Proud Bhutanese


THE LADY; My Reflections and Tears...

I’ve always wondered the question of Love and Sacrifice with much perplexity. I read Shakespeare’s Romeo and Juliet, seen much adored film: a walk to remember, and heard tons of stories on a particular subject of Love and Sacrifice. But the day I saw “The Lady” – A movie based on inspirational True story of Aung San Suu Kyi, and her journey in liberating Burmese from oppression and tyranny. I cried out loud amongst tens of other audiences at the cinema at every scene and fine lines delivered.

How would you feel to come back to your own motherland with no rights? - Aung San Suu Kyi – receives a call in the middle of the night about her mother’s health condition worsening. She has no other choice but to pack her bag and leave the very next day. On her way to the airport she fears of never seeing her much loved husband and her two sons again. On the other hand, she undeniably fears of losing her mother forever. She checks-in at the Rangoon Airport, where the military security outnumbers the passengers. She firmly places her passport at the immigration officer’s desk and waits for few minutes until the officer questions her, “how long are you going to stay here?” she pauses for a while and then replies, “as long as I want.” As she returned to Burma, during a Democratic uprising and violent military killing, she sees how a country with 89% Buddhist, a religion based on Compassion and Non-violence being practiced with bloodshed and killing of innocents. A killing in which the bullets shot from the gun barrels of brothers’ stroked the hearts of the sisters’.

The Brave Lady in making – Aung San Suu Kyi, opens the gate to her house, and drifts into the memories of her childhood with her father; a nations father Aung San. She recollects those memories with misty eyes and heavy heart. Until a group of Academics from Yangon University, shows up at her door and makes a plea to be the leader of the future Burma, and to fight for democracy. The Academics, bows in respect and makes a fine statement, “you’ve grown up to look like your father.” Without a second thought of her life, love, family and dreams. Anug San Suu Kyi, chooses freedom of the Burmese people from military oppression as her dream and new unconditioned love.

Her Sacrifices - Since she chose freedom of Burmese people, she lost her own freedom. She was kept under house arrest for several long years. Those precious years in which she missed-out on how her two sons grew up. Those incalculable years in which she missed-out on saying how much she misses and loves them.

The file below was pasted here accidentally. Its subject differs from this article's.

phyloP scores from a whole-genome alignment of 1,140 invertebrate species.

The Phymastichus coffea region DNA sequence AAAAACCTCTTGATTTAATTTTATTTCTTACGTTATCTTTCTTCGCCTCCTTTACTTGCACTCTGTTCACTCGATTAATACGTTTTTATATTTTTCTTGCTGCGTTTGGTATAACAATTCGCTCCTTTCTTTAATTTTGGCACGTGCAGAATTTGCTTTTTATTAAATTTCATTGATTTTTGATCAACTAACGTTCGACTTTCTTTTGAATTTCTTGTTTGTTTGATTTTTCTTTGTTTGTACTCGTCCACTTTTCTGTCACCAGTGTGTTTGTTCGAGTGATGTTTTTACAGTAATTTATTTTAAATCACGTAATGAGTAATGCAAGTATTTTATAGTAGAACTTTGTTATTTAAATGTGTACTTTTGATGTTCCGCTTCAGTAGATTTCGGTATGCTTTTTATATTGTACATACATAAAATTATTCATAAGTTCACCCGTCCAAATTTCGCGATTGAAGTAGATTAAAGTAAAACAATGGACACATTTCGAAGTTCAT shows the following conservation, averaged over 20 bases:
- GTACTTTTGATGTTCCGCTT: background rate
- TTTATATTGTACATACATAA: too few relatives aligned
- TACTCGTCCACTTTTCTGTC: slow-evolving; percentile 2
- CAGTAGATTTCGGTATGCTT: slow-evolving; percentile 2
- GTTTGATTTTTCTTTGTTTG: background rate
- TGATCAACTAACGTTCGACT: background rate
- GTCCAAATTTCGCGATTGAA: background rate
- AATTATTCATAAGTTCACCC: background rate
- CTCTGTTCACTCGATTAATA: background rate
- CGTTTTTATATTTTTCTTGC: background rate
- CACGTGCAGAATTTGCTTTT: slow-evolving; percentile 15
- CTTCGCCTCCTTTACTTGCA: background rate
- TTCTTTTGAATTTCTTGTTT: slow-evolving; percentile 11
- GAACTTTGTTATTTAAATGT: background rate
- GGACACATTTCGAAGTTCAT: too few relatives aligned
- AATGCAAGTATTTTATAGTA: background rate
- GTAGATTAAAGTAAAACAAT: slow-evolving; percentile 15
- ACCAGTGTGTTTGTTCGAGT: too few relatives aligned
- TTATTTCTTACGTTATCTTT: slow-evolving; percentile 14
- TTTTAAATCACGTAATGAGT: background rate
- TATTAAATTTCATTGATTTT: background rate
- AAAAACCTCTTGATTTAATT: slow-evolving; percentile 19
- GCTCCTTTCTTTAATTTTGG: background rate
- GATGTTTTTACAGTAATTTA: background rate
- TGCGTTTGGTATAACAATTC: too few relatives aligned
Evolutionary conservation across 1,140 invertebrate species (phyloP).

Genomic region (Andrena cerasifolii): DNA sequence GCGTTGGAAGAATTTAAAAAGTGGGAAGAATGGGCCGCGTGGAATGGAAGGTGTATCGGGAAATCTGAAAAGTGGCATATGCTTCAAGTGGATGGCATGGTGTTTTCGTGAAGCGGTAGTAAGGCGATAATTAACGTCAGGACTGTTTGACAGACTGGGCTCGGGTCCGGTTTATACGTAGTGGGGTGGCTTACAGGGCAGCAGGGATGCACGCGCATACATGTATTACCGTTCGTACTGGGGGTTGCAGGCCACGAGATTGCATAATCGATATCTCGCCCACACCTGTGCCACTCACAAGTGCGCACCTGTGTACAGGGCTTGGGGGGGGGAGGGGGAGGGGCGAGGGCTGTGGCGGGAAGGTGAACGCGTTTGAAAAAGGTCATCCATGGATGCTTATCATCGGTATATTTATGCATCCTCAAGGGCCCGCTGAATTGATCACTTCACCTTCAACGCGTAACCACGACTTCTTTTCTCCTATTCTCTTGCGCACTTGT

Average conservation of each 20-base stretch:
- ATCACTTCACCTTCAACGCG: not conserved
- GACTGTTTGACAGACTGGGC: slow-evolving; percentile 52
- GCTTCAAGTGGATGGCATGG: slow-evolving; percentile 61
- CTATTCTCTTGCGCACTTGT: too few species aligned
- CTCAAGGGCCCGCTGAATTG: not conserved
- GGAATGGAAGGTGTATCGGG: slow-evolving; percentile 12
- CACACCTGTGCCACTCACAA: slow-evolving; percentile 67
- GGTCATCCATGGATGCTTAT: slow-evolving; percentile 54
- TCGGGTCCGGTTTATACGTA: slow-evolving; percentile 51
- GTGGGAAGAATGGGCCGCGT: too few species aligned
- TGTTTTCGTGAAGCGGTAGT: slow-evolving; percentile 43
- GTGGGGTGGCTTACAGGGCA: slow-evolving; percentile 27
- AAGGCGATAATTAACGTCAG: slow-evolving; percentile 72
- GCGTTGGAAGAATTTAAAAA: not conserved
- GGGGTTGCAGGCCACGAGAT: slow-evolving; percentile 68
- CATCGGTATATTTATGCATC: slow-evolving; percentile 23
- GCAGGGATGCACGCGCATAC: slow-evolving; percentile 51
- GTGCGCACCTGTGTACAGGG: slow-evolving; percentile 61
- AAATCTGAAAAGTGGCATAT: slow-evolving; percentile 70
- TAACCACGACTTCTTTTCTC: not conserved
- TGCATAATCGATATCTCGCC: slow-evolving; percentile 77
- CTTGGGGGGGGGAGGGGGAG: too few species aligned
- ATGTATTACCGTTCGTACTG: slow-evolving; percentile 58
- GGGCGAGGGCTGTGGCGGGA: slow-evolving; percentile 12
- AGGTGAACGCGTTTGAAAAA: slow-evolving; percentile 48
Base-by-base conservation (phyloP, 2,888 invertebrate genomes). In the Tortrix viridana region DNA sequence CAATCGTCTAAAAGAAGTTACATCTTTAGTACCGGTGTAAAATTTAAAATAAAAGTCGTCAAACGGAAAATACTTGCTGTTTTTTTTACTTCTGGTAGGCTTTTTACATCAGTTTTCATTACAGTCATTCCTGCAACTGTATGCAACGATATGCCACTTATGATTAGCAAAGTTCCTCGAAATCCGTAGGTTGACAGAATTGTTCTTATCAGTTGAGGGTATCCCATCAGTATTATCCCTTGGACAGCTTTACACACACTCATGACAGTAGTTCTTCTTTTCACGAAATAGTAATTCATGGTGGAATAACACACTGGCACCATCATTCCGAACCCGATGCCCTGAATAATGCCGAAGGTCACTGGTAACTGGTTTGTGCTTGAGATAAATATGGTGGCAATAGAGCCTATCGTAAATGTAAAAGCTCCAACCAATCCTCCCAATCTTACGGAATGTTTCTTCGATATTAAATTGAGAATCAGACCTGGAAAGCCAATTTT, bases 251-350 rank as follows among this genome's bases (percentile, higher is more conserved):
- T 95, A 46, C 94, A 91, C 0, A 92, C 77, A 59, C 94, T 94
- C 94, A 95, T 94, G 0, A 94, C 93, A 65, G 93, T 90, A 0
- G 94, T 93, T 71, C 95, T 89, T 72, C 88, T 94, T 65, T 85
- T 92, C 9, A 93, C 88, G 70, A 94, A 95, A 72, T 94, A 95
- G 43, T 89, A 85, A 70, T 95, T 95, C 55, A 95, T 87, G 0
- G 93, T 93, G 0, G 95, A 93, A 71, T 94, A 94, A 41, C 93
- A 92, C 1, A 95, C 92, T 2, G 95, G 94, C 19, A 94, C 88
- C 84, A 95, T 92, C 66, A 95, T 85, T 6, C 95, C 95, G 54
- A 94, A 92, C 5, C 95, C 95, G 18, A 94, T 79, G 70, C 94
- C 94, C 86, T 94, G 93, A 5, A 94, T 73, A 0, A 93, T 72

She was kept in a confinement, where she had to listen to her achievements and her role in winning the Noble Peace Prize, on a broken radio. She was given the worst form of detention to receive the news of her husband’s death on a radio with pair of batteries switch from her torch. She lost few hearts without even having right to attend their funeral processions. But Aung Sun Suu kyi won Hearts of Millions from all over the world for her selfless dedication and commitment in fighting for freedom and Justice. Today, I’m amongst those millions of people joining to salute the lady who once said, “Please, use your liberty to promote ours.”

My Nation then my Mother (Palden Drukpa)

My Nation then my Mother

I used to sit in front of a wonderful device called the “Telephone” most of the day in expectation of a ring. Despite my enthusiasm in picking it up to say, “Hello and talk a little longer” there would be an interruption with wrong numbers. People speaking in a native Sharchop language, looking for Pasang, Dema, Karma and Pema.

Until I reached the sixth grade to receive a call looking for me by one of my secret admirer asking, “What is my favorite color” so she can put it up on her the Face-book of those days, “the slam book or popularly known as the auto book.” Playing tennis balls in dust trying to break seven piled stones, collecting pictures of wrestlers, listening to walkman with thoughts diverted more on the life of batteries than the songs being ran. Planning to sneak out of house late night to watch, Bruce-lee and his Big Boss in the nearest theater were the few transformation periods I experienced to see…  

What does Bhutanese way of development mean? With the introduction of Television and Internet in the year 1999, Bhutan has achieved a rapid development and dramatic progress in the field of telecommunications.  

Bhutan has come a long way. A way through which the Nations Great Father Zhabdrung Ngawang Namgyal has walked with hope that his people will “one fine” day be connected through the means of Air and Breeze.

But to achieve such a wonderful dream to connect people through means of air was not at all an easy task. Nonetheless when Jigme Dorji Wangchuck, stepped in as the Third King of the tiny isolated Nation. A dream that the idealist once had became feasible because of his vision and commitment to his forefathers promises. Road’s were built after he walked the mule tracks, hospitals were instituted, Laws were written, Schools were unlocked and many more. With his sudden demise at a very young age, the nation’s development activities were prolonged.

Nevertheless, a young prince (His Majesty Jigme Singye Wangchuck) similar to that of King Arthur, who pulled out a Sword from the stone with message in-scripted on it, came to power in the year 1972 and exhilarated the entire development process with his channelized development activities. Out of many, “The introductions of Telecommunications” in the field of electronic mobile devices and decentralization of his supremacy to his subjects were of the most acclaimed, and considered to be audacity of hope in his people.